A new Hemphasis

By Helga Ahmad

Commercial hemp plants are grown for fiber production in Canada

 

International reports have warned Pakistan for many years about the looming water crisis the country will face if it doesn’t take essential measures to prevent it. A reduced inflow of irrigation water will have a substantial effect on the food chain. But a growing problem that has been ignored is that Pakistan’s canal irrigated agricultural soil is dying because of the massive use of chemical fertilizers and pesticides, losing its chemical balance and therefore its carrying capacity.

Seventeen years ago, a group of Dutch scientists led by a Pakistani colleague undertook a study in the rural areas of Sialkot that supply fresh vegetables to Lahore and Islamabad during winter. They periodically tested canal and tube-well irrigated soil, and the growing vegetables, for a full growth cycle. The final samples were taken from vehicles ready to take the vegetables to the market. Volumes of scientific data revealed that they were not fit for human consumption.

At the Shaukat Khanum Cancer Hospital in Lahore, pre-teen girls from rural areas that grow tobacco are being treated for cancer. They are among the many young girls who string up tobacco leaves during the harvesting season for the drying chambers. The tobacco crop requires up to 16 pesticide sprays. An effort to establish an extensive program to raise natural predators for the pest failed. The problem is growing rapidly, and is now even affecting newborns.

Commercial interests played a major role in propagating the “Reefer Madness” hysteria in the US in the mid-1930s
In the cotton growing belt, young cotton pickers are exposed to the dried pesticide residue in the plants. Cottonwood is also burnt as fuel in the nearby villages, and women inhale the fumes while cooking. Some reports say other crops grown in the same soil also acquire the harmful effects of pesticides. This puts a large number of people at the risk of cancer.

A Pakistani dairy company was not allowed to export milk products to Malaysia because the pesticide residue was far higher than the WHO standards. Cottonseed cake, a major animal feed, is also a carrier, besides the fodder that acquires it from the soil. Decades of use of heavy farm machinery rolling over agricultural lands has hardened the top soil, destroying its natural fauna, which used to feed on the dry vegetative matter and was known to build up healthy humus content.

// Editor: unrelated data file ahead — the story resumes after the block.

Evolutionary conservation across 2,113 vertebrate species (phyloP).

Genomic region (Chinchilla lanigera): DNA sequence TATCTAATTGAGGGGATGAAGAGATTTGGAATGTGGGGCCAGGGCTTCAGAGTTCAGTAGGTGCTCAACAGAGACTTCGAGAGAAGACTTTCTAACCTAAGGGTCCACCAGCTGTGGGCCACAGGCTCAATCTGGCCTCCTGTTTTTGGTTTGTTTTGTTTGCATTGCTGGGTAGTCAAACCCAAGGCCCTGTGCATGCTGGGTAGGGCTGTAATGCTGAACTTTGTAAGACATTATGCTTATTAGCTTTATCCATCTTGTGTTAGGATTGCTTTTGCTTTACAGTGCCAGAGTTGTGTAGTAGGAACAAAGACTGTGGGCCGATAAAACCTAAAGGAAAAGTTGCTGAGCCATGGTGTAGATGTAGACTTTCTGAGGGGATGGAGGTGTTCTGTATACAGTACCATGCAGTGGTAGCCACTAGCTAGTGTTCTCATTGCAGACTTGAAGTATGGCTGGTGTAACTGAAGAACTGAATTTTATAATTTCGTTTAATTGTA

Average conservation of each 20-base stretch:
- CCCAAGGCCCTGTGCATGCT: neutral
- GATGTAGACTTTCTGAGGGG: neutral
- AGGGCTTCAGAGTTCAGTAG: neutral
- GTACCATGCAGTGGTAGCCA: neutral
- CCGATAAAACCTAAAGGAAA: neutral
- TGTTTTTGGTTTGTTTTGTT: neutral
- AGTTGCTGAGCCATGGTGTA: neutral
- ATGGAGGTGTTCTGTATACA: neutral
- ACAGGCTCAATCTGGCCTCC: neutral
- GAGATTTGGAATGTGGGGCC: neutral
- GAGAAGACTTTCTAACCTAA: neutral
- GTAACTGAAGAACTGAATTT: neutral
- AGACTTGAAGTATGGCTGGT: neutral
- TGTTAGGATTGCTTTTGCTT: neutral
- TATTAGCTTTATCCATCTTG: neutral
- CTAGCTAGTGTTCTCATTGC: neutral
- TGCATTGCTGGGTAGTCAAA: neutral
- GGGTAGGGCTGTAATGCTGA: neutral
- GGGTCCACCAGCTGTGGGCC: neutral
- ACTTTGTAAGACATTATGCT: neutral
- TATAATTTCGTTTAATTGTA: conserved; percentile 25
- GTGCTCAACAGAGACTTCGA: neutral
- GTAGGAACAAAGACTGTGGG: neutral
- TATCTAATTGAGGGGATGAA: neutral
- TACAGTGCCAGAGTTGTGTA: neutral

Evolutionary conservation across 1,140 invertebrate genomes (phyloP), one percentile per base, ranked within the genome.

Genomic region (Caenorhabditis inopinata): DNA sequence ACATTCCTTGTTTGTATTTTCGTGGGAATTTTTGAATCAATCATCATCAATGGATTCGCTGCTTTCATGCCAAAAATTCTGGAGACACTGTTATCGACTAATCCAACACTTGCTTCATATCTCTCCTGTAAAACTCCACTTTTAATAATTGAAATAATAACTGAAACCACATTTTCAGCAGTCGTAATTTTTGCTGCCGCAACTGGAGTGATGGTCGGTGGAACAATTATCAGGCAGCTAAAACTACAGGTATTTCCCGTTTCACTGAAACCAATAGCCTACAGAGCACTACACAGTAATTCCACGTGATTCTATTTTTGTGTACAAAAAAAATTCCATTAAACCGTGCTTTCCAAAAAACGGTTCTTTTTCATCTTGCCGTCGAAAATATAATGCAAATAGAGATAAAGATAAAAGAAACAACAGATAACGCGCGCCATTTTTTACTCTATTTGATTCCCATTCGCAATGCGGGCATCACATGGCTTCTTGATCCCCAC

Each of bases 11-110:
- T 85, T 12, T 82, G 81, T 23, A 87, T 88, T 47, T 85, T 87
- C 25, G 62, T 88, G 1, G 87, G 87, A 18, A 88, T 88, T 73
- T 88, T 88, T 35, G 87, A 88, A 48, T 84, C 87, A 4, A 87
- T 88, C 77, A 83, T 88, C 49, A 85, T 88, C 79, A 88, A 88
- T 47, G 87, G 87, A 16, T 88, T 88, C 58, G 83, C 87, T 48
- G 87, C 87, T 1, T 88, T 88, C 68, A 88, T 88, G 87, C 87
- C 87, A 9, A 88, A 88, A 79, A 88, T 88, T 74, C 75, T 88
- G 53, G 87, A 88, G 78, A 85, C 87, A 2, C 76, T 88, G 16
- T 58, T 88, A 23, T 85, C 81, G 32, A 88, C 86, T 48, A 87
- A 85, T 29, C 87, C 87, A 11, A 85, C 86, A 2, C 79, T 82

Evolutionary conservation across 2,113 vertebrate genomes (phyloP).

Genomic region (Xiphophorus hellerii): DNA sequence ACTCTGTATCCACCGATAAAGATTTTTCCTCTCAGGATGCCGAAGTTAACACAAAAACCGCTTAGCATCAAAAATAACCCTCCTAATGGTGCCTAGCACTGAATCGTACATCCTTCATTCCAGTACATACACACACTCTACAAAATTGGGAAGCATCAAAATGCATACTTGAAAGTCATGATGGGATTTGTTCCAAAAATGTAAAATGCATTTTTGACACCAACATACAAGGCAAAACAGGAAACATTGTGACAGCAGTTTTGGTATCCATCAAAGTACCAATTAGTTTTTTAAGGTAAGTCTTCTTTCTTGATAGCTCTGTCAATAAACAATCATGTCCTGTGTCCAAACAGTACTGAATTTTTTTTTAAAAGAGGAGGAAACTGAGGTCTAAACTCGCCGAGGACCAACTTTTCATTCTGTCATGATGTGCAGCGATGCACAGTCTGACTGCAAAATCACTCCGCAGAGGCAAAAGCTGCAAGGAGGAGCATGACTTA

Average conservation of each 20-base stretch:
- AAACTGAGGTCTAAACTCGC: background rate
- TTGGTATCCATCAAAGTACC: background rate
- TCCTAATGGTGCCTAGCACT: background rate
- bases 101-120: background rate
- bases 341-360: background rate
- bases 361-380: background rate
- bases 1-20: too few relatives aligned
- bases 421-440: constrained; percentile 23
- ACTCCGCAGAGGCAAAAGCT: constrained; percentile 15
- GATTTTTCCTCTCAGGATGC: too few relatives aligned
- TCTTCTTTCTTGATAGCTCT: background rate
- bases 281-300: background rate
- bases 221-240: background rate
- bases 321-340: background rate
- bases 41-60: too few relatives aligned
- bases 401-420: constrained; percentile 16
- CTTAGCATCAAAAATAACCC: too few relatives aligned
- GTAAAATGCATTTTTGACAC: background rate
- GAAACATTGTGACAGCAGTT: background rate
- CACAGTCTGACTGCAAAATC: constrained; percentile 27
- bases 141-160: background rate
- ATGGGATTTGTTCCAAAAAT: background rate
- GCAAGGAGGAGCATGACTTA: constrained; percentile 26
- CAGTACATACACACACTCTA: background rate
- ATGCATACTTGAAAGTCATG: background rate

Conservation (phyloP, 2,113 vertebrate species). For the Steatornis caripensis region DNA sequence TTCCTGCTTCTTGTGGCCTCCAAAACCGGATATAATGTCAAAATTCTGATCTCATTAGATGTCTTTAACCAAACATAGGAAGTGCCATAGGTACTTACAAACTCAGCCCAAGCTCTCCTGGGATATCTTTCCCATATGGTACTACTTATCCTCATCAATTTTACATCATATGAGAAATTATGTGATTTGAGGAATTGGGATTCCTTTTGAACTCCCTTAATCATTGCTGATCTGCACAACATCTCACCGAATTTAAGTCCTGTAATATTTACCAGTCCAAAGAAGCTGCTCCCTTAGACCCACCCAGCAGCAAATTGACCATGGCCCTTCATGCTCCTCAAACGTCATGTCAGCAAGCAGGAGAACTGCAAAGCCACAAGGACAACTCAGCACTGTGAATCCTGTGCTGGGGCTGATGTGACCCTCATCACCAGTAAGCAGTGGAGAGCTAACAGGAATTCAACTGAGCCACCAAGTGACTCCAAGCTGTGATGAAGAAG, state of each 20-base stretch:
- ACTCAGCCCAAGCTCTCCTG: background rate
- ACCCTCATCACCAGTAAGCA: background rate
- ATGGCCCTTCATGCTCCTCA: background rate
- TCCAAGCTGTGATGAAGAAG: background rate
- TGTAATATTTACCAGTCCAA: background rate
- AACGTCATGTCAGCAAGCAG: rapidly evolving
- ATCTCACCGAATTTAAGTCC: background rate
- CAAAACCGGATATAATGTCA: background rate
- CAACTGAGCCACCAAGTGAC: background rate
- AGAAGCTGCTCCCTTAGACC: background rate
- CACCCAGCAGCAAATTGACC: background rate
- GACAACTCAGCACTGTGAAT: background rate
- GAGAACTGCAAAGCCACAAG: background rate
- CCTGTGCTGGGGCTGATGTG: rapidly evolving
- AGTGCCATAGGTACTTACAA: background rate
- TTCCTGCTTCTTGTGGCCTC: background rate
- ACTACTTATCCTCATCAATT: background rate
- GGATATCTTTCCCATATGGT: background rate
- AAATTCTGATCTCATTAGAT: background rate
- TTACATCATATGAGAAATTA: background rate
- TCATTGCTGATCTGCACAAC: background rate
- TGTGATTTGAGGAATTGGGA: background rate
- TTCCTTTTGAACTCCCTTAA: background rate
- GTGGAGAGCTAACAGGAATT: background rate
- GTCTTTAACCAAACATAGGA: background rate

Before things get worse, perhaps we need to look westward where efforts are underway to find alternative solutions to the increasing natural hazards, finally acknowledged to be mainly man-made. The focus today in the West as well as China is on the benefits of hemp (cannabis sativa) – a plant that has been prohibited in our country for decades.

Hemp fiber length is up to 15 feet. Cotton fiber is less than one inch long
It is now an established fact that commercial interests played a major role in propagating the “Reefer Madness” hysteria in the mid-1930s, although industrial hemp was already a major crop in the US. Hemp was then considered a serious competitor to newly developing technologies in the synthetic fiber, textile, timber and paper oil, composite wood, and pharmaceutical industries. Aggressive lobbying for marijuana prohibition began, and the plant is still banned in the US. The industrial hemp that was the basic raw-material for Henry Ford’s car industry was wiped off the map.

 

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